14 NOVEMBER 1958, Page 7

R EMINISCING ABOUT the Strauss Privilege decision, Lord Attlee has some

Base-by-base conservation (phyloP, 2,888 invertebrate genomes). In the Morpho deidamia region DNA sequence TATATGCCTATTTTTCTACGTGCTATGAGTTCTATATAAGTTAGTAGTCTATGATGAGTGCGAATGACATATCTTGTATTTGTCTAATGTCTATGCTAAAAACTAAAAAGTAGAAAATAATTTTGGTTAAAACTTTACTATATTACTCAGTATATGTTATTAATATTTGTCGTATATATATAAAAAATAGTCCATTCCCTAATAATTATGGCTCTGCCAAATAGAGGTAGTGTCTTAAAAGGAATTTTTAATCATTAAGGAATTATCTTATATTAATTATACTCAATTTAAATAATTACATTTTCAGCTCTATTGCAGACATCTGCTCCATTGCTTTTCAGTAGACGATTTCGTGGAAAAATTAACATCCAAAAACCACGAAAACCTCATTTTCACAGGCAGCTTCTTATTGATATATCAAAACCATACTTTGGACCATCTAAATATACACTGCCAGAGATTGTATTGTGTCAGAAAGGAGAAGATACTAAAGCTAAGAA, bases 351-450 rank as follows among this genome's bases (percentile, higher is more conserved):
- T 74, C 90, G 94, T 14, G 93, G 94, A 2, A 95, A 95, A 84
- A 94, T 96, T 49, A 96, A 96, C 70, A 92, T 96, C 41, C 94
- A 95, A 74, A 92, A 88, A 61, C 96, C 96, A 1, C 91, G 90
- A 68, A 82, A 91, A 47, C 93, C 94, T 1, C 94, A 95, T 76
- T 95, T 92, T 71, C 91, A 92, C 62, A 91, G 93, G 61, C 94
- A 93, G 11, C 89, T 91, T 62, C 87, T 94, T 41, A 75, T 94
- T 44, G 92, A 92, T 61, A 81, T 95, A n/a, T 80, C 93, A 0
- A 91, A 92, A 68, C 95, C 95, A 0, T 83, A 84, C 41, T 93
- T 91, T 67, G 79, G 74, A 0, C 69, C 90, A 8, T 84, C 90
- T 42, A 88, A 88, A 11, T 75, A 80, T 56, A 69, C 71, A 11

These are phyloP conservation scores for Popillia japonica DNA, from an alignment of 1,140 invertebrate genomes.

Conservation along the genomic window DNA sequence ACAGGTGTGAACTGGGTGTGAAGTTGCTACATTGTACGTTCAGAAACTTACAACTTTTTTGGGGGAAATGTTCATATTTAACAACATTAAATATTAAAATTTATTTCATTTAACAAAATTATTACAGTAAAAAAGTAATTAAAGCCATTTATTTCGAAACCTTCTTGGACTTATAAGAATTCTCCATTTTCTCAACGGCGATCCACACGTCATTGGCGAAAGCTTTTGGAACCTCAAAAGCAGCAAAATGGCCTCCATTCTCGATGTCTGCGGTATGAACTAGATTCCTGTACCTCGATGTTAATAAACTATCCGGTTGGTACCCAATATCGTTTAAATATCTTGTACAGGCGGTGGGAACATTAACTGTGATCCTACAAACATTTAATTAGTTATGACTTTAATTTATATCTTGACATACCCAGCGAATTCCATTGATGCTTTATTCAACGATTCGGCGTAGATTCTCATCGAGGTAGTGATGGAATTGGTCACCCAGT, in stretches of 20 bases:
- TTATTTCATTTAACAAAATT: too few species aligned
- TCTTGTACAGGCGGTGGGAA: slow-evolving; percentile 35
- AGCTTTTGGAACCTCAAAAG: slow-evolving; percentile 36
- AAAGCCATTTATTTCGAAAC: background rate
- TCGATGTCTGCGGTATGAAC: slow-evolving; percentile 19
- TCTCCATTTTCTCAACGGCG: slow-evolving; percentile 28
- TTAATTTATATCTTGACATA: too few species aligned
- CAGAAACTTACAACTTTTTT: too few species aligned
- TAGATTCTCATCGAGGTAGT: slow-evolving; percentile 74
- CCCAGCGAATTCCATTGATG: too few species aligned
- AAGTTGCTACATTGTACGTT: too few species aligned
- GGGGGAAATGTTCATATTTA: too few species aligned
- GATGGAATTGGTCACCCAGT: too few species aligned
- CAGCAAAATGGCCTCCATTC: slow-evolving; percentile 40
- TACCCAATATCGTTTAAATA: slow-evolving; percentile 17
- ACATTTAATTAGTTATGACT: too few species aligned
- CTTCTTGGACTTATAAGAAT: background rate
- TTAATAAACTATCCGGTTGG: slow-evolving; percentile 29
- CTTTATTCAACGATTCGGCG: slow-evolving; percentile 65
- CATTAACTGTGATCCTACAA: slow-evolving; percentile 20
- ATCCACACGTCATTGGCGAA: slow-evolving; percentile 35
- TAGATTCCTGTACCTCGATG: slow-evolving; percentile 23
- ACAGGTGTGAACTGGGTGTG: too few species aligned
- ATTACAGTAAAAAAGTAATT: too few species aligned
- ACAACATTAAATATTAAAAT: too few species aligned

sensible things to say about unnecessary intervention by MPs in matters which are not their concern. In the Fabian Journal for November he points out that the prac- tice of running a weekend 'surgery' where people can come to air their grievances may be a good way for an MP to get to know, and be known by, his constituents; but, he feels that with citizens' advice bureaux, free legal aid and so on, much of the work MPs do is quite unnecessary; they would be better off spending their leisure time at home. But Lord Attlee then goes on to con- demn the Commons' decision in the Strauss case —a decision whose value, I would have thought, lay precisely in the fact that it gave MPs this same warning: to mind their own business. 1 cannot share Lord Attlee's fears that juries are ready 'without any evidence to find malice in the action of a Labour MP'; if there was no evidence of malice the judge would not let the case go to the jury, and the MP's defence of quali- fied privilege would be sustained. Apart from the decision in the particular case, the feeling behind the Strauss vote was that MPs should stop inter- fering in matters which can be dealt with through the normal machinery; and that if they are going to interfere they should take the trouble to learn what it is they are interfering in. Constituents should need to appeal to their MP, and MPs should have to act for their constituents, only as a last resort—where, say, some normal channel of communication has been blocked by official incompetence or malice. Were this rule observed, MPs would haVe time to sift the evidence.

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